Thy life within me,
O Jesus King of kings!
Be Thou Thyself the answer
To all my questionings;
Live out Thy life within me,
In all things have Thy way!
I, the transparent medium
Thy glory to display.
"The temple has been yielded,
And purified of sin;
Let Thy Shekinah glory
Now shine forth from within."
In another hymn she wrote:
heart, it is Thine own;
It shall be Thy royal throne."
In Heb. 12:22 we read:
"But ye are come unto mount Sion, and unto the city of the
living God, the heavenly Jerusalem, and to an innumerable company of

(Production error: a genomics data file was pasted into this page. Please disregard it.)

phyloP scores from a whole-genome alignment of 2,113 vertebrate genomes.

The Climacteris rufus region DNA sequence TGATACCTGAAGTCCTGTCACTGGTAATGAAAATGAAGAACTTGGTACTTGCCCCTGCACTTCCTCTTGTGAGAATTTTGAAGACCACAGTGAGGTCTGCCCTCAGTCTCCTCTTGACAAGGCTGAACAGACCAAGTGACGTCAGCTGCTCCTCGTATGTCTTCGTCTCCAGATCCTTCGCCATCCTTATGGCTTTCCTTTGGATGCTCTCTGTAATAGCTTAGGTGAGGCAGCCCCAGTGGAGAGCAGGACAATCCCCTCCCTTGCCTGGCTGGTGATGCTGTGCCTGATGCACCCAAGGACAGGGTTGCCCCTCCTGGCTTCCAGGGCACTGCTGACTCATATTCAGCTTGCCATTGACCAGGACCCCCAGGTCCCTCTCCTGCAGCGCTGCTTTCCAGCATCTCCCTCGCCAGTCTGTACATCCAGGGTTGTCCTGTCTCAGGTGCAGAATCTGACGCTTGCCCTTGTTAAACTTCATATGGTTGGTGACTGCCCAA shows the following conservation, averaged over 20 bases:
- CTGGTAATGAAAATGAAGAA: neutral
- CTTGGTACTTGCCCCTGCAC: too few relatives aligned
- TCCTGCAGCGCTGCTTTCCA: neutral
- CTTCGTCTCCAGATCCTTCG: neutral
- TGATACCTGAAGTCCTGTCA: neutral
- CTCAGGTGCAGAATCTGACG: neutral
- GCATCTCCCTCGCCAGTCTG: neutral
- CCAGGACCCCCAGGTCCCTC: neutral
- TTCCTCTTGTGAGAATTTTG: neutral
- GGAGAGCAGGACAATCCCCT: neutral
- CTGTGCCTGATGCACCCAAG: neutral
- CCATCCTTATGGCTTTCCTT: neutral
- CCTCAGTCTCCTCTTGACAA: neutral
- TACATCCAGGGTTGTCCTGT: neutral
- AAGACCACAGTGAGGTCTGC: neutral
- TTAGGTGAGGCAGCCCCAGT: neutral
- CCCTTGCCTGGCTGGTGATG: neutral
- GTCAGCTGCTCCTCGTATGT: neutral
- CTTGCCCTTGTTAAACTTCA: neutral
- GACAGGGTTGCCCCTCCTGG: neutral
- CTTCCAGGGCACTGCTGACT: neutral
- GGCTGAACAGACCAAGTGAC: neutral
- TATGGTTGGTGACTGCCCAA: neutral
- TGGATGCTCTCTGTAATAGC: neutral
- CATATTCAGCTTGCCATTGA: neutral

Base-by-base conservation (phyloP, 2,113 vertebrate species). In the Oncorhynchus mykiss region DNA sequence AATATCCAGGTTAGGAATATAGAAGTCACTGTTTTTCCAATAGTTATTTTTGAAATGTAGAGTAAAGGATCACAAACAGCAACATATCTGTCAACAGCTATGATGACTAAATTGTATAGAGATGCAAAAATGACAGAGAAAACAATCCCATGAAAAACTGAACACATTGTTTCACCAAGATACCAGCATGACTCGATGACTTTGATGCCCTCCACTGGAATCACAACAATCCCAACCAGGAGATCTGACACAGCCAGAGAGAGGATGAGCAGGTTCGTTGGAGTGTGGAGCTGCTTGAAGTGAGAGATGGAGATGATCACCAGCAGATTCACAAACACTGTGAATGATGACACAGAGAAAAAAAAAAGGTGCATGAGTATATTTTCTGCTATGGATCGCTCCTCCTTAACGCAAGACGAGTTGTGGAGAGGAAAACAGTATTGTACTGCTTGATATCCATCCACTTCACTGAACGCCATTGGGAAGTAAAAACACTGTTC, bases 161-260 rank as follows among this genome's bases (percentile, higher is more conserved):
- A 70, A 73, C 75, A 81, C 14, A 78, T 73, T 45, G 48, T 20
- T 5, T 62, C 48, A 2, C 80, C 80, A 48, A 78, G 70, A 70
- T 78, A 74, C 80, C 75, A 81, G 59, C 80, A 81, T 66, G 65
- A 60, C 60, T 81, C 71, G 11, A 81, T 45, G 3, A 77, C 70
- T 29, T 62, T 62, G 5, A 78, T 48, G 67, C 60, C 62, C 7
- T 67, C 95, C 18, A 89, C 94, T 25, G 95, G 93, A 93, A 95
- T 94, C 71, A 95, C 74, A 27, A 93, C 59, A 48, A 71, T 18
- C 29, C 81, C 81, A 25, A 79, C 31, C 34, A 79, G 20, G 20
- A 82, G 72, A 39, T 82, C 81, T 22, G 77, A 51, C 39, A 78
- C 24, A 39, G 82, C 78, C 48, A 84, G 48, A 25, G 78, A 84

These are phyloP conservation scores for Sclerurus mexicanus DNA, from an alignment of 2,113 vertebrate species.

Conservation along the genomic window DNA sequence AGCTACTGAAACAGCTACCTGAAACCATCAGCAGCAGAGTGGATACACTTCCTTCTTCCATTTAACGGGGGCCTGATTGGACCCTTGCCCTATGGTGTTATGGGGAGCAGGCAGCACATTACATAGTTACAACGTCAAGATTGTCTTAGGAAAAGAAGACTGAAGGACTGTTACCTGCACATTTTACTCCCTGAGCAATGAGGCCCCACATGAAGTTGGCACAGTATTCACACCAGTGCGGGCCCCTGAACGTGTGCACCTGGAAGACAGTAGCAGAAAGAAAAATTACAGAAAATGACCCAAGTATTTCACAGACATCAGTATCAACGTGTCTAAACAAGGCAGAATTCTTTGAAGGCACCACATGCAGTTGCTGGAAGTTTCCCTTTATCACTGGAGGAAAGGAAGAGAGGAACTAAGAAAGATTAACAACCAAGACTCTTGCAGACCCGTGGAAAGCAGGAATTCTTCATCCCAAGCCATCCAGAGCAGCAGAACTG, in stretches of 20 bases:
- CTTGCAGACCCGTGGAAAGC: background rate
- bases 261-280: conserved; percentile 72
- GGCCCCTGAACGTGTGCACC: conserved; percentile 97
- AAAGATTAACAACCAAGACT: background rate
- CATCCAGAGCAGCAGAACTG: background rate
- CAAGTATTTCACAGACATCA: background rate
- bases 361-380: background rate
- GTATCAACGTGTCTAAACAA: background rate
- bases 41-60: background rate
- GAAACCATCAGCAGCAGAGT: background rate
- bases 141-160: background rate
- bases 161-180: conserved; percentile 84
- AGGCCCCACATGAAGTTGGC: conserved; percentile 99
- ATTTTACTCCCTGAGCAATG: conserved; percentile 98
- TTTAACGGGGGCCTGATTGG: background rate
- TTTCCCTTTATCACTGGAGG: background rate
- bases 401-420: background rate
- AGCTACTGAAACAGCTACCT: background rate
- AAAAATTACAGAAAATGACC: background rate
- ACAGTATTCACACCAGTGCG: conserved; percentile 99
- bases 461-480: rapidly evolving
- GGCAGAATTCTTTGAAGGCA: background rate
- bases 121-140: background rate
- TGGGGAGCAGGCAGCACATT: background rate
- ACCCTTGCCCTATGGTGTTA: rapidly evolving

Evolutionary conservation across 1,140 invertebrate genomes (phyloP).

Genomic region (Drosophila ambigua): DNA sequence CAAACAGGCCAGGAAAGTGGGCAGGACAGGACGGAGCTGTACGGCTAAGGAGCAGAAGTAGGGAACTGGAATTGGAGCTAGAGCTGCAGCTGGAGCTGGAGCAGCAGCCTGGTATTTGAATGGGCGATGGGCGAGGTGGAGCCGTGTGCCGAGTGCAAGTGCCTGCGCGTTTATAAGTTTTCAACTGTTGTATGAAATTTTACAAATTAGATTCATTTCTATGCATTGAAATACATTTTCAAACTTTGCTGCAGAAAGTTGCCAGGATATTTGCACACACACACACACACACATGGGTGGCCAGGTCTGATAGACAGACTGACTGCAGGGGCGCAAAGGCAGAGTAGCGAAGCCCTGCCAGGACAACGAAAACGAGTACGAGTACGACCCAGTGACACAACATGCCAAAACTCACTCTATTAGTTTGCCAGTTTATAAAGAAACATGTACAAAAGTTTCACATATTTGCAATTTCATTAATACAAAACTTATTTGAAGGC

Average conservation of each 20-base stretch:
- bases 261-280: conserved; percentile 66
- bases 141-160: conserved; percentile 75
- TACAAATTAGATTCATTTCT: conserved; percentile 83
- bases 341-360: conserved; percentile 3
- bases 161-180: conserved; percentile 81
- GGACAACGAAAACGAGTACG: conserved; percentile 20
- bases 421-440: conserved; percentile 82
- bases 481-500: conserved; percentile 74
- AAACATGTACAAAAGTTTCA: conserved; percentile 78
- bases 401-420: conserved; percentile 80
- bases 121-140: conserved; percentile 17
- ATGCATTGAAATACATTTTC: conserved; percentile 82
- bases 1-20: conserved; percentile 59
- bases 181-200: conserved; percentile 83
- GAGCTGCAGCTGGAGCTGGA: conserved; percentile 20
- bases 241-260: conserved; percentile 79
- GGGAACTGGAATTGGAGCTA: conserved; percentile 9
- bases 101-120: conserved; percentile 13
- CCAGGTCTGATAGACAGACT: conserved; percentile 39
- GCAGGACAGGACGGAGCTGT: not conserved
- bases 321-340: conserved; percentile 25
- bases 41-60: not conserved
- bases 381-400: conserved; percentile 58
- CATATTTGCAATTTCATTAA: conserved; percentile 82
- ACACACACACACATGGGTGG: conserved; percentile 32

angels, to the general assembly and church of the firstborn." Sion
is a heavenly mountain whose very name signifies sunny, and is the city
of the living God. The expressions mount Sion" and "the
heavenly Jerusalem" not only refer to the future glorious capital
of the Messiah's eternal kingdom in the earth made new (Rev. 21 and 22),
but they refer to the present dwelling-place and throne of the
Lord Jesus in His church and in each believer. Those who accept Jesus as
their Lord and Saviour enter "the heavenly Jerusalem," and so
long as they are loyal to the Commandments of God (Rev. 22:14) they are
safe and secure as if in a mighty fortress. This expressive
imagery is often presented in the Scriptures. Isaiah says: "In that
day shall this song be sung in the land of Judah; We have a strong
city; salvation will God appoint for walls and bulwarks. Open ye the
gates, that the righteous nation which keepeth the truth may enter in.